Science.gov (United States)

    Donahue, Timothy R; Isacoff, William H; Hines, O Joe; Tomlinson, James S; Farrell, James J; Bhat, Yasser M; Garon, Edward; Clerkin, Barbara; Reber, Howard A

    2011-07-01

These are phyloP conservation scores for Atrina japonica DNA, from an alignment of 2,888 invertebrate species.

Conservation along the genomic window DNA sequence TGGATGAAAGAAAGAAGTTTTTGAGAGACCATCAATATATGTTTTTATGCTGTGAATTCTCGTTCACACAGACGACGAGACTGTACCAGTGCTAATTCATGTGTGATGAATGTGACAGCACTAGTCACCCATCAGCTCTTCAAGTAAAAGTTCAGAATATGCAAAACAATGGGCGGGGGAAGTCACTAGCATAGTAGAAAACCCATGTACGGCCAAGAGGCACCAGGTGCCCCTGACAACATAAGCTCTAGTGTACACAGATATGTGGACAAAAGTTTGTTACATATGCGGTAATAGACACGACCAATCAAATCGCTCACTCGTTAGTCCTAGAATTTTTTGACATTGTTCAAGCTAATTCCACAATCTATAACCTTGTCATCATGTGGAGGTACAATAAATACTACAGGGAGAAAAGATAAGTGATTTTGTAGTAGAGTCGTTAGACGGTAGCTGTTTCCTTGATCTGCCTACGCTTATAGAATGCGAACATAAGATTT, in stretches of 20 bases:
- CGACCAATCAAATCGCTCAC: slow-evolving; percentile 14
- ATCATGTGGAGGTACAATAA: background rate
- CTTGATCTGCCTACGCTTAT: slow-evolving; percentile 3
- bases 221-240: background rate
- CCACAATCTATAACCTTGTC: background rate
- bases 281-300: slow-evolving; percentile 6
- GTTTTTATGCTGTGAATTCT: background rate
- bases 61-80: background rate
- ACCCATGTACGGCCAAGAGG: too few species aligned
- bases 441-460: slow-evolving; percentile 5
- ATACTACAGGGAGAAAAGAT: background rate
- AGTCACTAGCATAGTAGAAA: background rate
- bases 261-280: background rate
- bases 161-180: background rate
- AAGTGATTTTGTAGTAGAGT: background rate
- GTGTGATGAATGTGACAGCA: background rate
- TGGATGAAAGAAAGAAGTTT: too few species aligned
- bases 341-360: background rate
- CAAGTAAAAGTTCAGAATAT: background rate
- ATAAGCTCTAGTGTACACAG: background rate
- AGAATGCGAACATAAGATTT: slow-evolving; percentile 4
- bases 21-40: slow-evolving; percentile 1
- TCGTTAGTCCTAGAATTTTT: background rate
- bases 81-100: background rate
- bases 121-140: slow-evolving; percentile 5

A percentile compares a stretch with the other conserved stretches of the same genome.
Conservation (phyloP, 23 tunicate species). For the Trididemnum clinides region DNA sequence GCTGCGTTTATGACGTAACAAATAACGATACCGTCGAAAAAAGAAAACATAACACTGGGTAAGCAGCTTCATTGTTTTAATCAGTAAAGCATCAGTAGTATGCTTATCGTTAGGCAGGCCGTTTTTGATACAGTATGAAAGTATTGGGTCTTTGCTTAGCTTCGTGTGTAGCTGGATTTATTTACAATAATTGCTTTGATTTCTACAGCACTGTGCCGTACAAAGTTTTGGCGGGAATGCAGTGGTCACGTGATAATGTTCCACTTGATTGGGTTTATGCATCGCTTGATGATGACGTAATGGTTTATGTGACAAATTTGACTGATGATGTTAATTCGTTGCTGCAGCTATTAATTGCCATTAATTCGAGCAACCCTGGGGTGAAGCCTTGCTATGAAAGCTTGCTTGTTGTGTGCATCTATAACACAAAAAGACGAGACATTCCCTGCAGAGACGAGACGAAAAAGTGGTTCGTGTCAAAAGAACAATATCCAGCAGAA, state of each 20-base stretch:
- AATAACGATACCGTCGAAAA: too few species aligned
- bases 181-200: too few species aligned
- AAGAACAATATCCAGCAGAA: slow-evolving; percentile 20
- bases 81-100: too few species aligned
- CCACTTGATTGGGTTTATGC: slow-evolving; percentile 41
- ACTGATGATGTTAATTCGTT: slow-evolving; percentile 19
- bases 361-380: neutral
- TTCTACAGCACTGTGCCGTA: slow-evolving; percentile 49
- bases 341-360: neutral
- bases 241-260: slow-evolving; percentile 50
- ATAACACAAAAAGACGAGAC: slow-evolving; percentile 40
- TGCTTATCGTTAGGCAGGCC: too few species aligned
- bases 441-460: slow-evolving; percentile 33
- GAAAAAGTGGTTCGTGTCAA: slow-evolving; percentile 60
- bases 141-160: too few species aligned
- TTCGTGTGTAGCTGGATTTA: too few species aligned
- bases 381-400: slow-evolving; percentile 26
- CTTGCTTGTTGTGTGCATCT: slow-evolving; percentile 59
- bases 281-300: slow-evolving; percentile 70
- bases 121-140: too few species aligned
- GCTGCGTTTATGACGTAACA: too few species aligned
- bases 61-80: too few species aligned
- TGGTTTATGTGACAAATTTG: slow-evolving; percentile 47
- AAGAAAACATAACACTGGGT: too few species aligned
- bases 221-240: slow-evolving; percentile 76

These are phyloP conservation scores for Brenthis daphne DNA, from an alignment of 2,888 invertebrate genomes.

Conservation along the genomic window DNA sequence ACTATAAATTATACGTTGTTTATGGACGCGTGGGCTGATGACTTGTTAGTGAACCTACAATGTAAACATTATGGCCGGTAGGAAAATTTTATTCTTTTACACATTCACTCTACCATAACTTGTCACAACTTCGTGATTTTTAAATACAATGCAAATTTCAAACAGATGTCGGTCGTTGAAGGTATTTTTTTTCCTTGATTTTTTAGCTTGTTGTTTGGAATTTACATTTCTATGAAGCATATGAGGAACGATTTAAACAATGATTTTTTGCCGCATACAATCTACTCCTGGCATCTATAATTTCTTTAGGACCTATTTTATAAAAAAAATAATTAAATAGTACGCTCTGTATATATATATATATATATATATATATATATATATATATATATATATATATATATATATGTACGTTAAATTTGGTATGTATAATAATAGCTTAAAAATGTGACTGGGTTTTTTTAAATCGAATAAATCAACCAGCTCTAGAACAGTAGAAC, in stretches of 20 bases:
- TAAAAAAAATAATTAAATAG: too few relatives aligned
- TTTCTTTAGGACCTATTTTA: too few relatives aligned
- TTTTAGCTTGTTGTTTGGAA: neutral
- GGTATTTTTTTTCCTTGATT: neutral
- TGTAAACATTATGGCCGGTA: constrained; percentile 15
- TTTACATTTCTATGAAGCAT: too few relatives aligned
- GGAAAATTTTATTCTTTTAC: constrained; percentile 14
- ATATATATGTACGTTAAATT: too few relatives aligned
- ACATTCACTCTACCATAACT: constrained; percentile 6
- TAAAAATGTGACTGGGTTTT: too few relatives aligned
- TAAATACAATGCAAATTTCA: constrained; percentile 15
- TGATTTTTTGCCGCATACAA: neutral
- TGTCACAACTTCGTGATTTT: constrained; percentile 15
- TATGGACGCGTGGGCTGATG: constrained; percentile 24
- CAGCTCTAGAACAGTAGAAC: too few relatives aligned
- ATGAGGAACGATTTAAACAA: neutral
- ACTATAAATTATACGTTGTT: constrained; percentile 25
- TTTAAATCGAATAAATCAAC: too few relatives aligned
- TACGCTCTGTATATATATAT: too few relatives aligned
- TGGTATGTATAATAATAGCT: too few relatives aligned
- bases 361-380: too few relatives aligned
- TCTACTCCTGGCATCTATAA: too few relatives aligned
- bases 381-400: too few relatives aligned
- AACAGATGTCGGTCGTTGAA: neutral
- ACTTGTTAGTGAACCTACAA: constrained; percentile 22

To determine whether computed tomography (CT)/magnetic resonance imaging (MRI) signs of vascular involvement are accurate after downstaging chemotherapy (DCTx) and to highlight factors associated with survival in patients who have undergone resection. Retrospective cohort study; prospective database. University pancreatic disease center. Patients with unresectable pancreaticobiliary cancer who underwent curative intent surgery after completing DCTx. Use of CT/MRI scan, pancreatic resection, and palliative bypass. Resectability after DCTx and disease-specific survival. We operated on 41 patients (1992-2009) with locally advanced periampullary malignant tumors after a median of 8.5 months of DCTx. Before DCTx, most patients (38 [93%]) were unresectable because of evidence of vascular contact on CT/MRI scan or operative exploration. Criteria for exploration after DCTx were CT/MRI evidence of tumor shrinkage and/or change in signs of vascular involvement, cancer antigen 19-9 decrease, and good functional status. None had progressive disease. At operation, we resected tumors in 34 of 41 patients (83%), and 6 had persistent vascular involvement. Surprisingly, CT/MRI scan was only 71% sensitive and 58% specific to detect vascular involvement after DCTx. "Involvement" on imaging was often from tumor fibrosis rather than viable cancer. Radiographic decrease in tumor size also did not predict resectability (P = .10). Patients with tumors that were resected had a median 87% decrease in cancer antigen 19-9 (P = .04) during DCTx. The median follow-up (all survivors) was 31 months, and disease-specific survival was 52 months for patients with resected tumors. In patients with initially unresectable periampullary malignant tumors, original CT/MRI signs of vascular involvement may persist after successful DCTx. Patients should be chosen for surgery on the basis of lack of disease progression, good functional status, and decrease in cancer antigen 19-9.